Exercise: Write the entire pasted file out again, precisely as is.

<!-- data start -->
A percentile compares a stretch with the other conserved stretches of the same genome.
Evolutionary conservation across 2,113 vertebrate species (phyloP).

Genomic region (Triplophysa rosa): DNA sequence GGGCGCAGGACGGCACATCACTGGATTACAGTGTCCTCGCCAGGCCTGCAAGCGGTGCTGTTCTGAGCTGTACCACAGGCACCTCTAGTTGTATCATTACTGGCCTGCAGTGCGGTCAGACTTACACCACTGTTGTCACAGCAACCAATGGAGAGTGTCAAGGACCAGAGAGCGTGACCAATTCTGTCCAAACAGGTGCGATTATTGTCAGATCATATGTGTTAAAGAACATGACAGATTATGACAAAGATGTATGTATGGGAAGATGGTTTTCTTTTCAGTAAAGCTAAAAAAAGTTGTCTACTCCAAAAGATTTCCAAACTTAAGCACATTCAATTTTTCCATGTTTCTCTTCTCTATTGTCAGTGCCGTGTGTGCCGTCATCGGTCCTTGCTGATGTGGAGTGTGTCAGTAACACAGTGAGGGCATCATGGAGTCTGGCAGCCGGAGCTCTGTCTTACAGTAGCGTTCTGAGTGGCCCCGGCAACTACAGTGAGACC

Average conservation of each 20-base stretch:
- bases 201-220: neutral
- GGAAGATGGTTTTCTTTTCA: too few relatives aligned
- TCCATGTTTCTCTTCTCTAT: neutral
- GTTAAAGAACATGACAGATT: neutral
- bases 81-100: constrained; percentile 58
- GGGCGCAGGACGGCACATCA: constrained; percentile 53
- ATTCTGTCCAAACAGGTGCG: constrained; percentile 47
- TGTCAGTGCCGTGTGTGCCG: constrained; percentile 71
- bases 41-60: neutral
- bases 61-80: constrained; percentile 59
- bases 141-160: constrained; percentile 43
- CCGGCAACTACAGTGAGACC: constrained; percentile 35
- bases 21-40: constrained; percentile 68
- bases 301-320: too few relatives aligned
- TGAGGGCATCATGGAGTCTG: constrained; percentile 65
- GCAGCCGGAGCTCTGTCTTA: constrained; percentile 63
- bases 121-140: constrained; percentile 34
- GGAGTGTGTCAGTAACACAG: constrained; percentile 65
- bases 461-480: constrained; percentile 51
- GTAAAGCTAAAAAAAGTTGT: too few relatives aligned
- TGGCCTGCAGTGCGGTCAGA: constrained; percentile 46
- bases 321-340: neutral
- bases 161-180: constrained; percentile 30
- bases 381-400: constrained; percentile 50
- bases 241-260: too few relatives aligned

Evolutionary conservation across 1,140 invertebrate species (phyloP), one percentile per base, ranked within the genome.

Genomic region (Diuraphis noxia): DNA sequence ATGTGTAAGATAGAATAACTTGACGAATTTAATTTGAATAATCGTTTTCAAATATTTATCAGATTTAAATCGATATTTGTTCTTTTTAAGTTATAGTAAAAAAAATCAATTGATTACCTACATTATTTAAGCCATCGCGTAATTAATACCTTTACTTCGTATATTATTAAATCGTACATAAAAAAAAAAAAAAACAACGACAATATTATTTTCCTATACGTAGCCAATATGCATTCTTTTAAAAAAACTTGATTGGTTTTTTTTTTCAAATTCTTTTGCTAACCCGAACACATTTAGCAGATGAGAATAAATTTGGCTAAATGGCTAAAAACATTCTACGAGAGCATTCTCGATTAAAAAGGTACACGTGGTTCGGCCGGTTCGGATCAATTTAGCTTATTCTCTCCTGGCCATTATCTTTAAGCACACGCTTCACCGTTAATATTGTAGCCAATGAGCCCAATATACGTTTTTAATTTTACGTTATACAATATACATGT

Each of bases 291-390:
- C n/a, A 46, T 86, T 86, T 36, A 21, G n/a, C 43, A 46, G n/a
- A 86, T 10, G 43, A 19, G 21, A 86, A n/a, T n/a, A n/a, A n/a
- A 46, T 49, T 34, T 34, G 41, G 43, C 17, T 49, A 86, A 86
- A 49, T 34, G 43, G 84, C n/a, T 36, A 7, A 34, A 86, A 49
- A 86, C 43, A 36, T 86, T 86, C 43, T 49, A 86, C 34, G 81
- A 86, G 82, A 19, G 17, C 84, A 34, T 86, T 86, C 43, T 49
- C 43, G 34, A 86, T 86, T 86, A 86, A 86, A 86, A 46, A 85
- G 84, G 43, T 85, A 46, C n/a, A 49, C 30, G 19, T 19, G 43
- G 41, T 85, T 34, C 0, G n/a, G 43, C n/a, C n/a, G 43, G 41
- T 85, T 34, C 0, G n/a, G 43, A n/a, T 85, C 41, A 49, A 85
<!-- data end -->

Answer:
A percentile compares a stretch with the other conserved stretches of the same genome.
Evolutionary conservation across 2,113 vertebrate species (phyloP).

Genomic region (Triplophysa rosa): DNA sequence GGGCGCAGGACGGCACATCACTGGATTACAGTGTCCTCGCCAGGCCTGCAAGCGGTGCTGTTCTGAGCTGTACCACAGGCACCTCTAGTTGTATCATTACTGGCCTGCAGTGCGGTCAGACTTACACCACTGTTGTCACAGCAACCAATGGAGAGTGTCAAGGACCAGAGAGCGTGACCAATTCTGTCCAAACAGGTGCGATTATTGTCAGATCATATGTGTTAAAGAACATGACAGATTATGACAAAGATGTATGTATGGGAAGATGGTTTTCTTTTCAGTAAAGCTAAAAAAAGTTGTCTACTCCAAAAGATTTCCAAACTTAAGCACATTCAATTTTTCCATGTTTCTCTTCTCTATTGTCAGTGCCGTGTGTGCCGTCATCGGTCCTTGCTGATGTGGAGTGTGTCAGTAACACAGTGAGGGCATCATGGAGTCTGGCAGCCGGAGCTCTGTCTTACAGTAGCGTTCTGAGTGGCCCCGGCAACTACAGTGAGACC

Average conservation of each 20-base stretch:
- bases 201-220: neutral
- GGAAGATGGTTTTCTTTTCA: too few relatives aligned
- TCCATGTTTCTCTTCTCTAT: neutral
- GTTAAAGAACATGACAGATT: neutral
- bases 81-100: constrained; percentile 58
- GGGCGCAGGACGGCACATCA: constrained; percentile 53
- ATTCTGTCCAAACAGGTGCG: constrained; percentile 47
- TGTCAGTGCCGTGTGTGCCG: constrained; percentile 71
- bases 41-60: neutral
- bases 61-80: constrained; percentile 59
- bases 141-160: constrained; percentile 43
- CCGGCAACTACAGTGAGACC: constrained; percentile 35
- bases 21-40: constrained; percentile 68
- bases 301-320: too few relatives aligned
- TGAGGGCATCATGGAGTCTG: constrained; percentile 65
- GCAGCCGGAGCTCTGTCTTA: constrained; percentile 63
- bases 121-140: constrained; percentile 34
- GGAGTGTGTCAGTAACACAG: constrained; percentile 65
- bases 461-480: constrained; percentile 51
- GTAAAGCTAAAAAAAGTTGT: too few relatives aligned
- TGGCCTGCAGTGCGGTCAGA: constrained; percentile 46
- bases 321-340: neutral
- bases 161-180: constrained; percentile 30
- bases 381-400: constrained; percentile 50
- bases 241-260: too few relatives aligned

Evolutionary conservation across 1,140 invertebrate species (phyloP), one percentile per base, ranked within the genome.

Genomic region (Diuraphis noxia): DNA sequence ATGTGTAAGATAGAATAACTTGACGAATTTAATTTGAATAATCGTTTTCAAATATTTATCAGATTTAAATCGATATTTGTTCTTTTTAAGTTATAGTAAAAAAAATCAATTGATTACCTACATTATTTAAGCCATCGCGTAATTAATACCTTTACTTCGTATATTATTAAATCGTACATAAAAAAAAAAAAAAACAACGACAATATTATTTTCCTATACGTAGCCAATATGCATTCTTTTAAAAAAACTTGATTGGTTTTTTTTTTCAAATTCTTTTGCTAACCCGAACACATTTAGCAGATGAGAATAAATTTGGCTAAATGGCTAAAAACATTCTACGAGAGCATTCTCGATTAAAAAGGTACACGTGGTTCGGCCGGTTCGGATCAATTTAGCTTATTCTCTCCTGGCCATTATCTTTAAGCACACGCTTCACCGTTAATATTGTAGCCAATGAGCCCAATATACGTTTTTAATTTTACGTTATACAATATACATGT

Each of bases 291-390:
- C n/a, A 46, T 86, T 86, T 36, A 21, G n/a, C 43, A 46, G n/a
- A 86, T 10, G 43, A 19, G 21, A 86, A n/a, T n/a, A n/a, A n/a
- A 46, T 49, T 34, T 34, G 41, G 43, C 17, T 49, A 86, A 86
- A 49, T 34, G 43, G 84, C n/a, T 36, A 7, A 34, A 86, A 49
- A 86, C 43, A 36, T 86, T 86, C 43, T 49, A 86, C 34, G 81
- A 86, G 82, A 19, G 17, C 84, A 34, T 86, T 86, C 43, T 49
- C 43, G 34, A 86, T 86, T 86, A 86, A 86, A 86, A 46, A 85
- G 84, G 43, T 85, A 46, C n/a, A 49, C 30, G 19, T 19, G 43
- G 41, T 85, T 34, C 0, G n/a, G 43, C n/a, C n/a, G 43, G 41
- T 85, T 34, C 0, G n/a, G 43, A n/a, T 85, C 41, A 49, A 85